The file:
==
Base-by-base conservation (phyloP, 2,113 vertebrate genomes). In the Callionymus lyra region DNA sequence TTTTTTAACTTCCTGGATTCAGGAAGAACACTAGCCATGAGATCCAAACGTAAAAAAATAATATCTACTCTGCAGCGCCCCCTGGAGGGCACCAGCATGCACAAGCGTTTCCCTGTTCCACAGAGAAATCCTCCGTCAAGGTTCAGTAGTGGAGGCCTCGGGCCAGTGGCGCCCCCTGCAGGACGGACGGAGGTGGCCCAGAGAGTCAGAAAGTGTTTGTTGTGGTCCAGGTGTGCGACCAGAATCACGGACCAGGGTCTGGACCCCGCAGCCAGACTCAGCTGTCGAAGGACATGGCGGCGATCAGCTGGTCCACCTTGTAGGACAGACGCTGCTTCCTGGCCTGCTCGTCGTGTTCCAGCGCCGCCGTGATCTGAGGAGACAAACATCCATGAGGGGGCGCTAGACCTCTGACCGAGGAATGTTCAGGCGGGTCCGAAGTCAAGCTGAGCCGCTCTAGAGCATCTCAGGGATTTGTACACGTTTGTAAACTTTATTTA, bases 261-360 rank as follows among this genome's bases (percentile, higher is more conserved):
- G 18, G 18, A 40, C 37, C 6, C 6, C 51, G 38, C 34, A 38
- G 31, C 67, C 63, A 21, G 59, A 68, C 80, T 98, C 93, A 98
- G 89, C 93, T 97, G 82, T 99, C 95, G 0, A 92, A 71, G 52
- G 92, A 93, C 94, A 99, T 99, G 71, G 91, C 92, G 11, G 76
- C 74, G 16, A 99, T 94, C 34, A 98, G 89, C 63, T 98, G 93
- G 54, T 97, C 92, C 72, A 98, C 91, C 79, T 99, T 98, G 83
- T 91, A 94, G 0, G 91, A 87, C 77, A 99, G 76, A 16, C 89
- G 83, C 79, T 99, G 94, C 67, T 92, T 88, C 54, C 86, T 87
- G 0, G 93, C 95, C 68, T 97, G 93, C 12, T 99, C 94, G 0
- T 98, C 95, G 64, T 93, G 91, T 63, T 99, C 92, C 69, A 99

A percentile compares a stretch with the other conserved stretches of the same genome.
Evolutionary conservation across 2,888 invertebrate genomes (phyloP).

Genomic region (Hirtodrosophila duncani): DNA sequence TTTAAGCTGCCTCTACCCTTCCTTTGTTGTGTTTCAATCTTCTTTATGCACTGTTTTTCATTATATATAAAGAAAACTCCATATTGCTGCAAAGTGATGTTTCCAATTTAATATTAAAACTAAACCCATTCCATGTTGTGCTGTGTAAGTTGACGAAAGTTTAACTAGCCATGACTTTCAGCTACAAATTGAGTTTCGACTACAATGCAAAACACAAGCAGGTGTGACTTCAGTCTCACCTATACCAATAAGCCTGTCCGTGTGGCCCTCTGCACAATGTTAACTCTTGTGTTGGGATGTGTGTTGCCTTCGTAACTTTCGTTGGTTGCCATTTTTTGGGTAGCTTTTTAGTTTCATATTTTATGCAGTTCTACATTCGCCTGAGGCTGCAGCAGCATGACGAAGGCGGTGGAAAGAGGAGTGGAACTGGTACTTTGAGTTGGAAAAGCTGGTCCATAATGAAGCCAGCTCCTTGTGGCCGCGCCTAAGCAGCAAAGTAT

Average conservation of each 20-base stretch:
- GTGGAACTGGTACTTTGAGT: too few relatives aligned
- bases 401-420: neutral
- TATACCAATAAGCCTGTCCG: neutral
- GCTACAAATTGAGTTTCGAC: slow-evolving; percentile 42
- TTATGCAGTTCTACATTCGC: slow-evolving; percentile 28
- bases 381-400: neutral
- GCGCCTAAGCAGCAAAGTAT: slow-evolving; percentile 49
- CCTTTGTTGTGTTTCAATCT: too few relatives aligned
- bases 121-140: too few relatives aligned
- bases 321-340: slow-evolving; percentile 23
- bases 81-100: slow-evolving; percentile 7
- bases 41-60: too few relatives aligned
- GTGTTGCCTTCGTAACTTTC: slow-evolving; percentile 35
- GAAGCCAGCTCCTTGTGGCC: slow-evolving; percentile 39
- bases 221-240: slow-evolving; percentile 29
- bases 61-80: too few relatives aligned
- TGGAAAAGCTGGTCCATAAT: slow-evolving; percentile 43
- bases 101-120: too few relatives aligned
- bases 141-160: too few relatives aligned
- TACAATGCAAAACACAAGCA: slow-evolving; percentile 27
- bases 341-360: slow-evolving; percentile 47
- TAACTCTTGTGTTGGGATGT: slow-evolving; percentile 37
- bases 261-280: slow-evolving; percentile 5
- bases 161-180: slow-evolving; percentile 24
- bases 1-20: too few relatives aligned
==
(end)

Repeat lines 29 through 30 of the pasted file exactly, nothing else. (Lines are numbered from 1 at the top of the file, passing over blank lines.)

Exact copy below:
- GAAGCCAGCTCCTTGTGGCC: slow-evolving; percentile 39
- bases 221-240: slow-evolving; percentile 29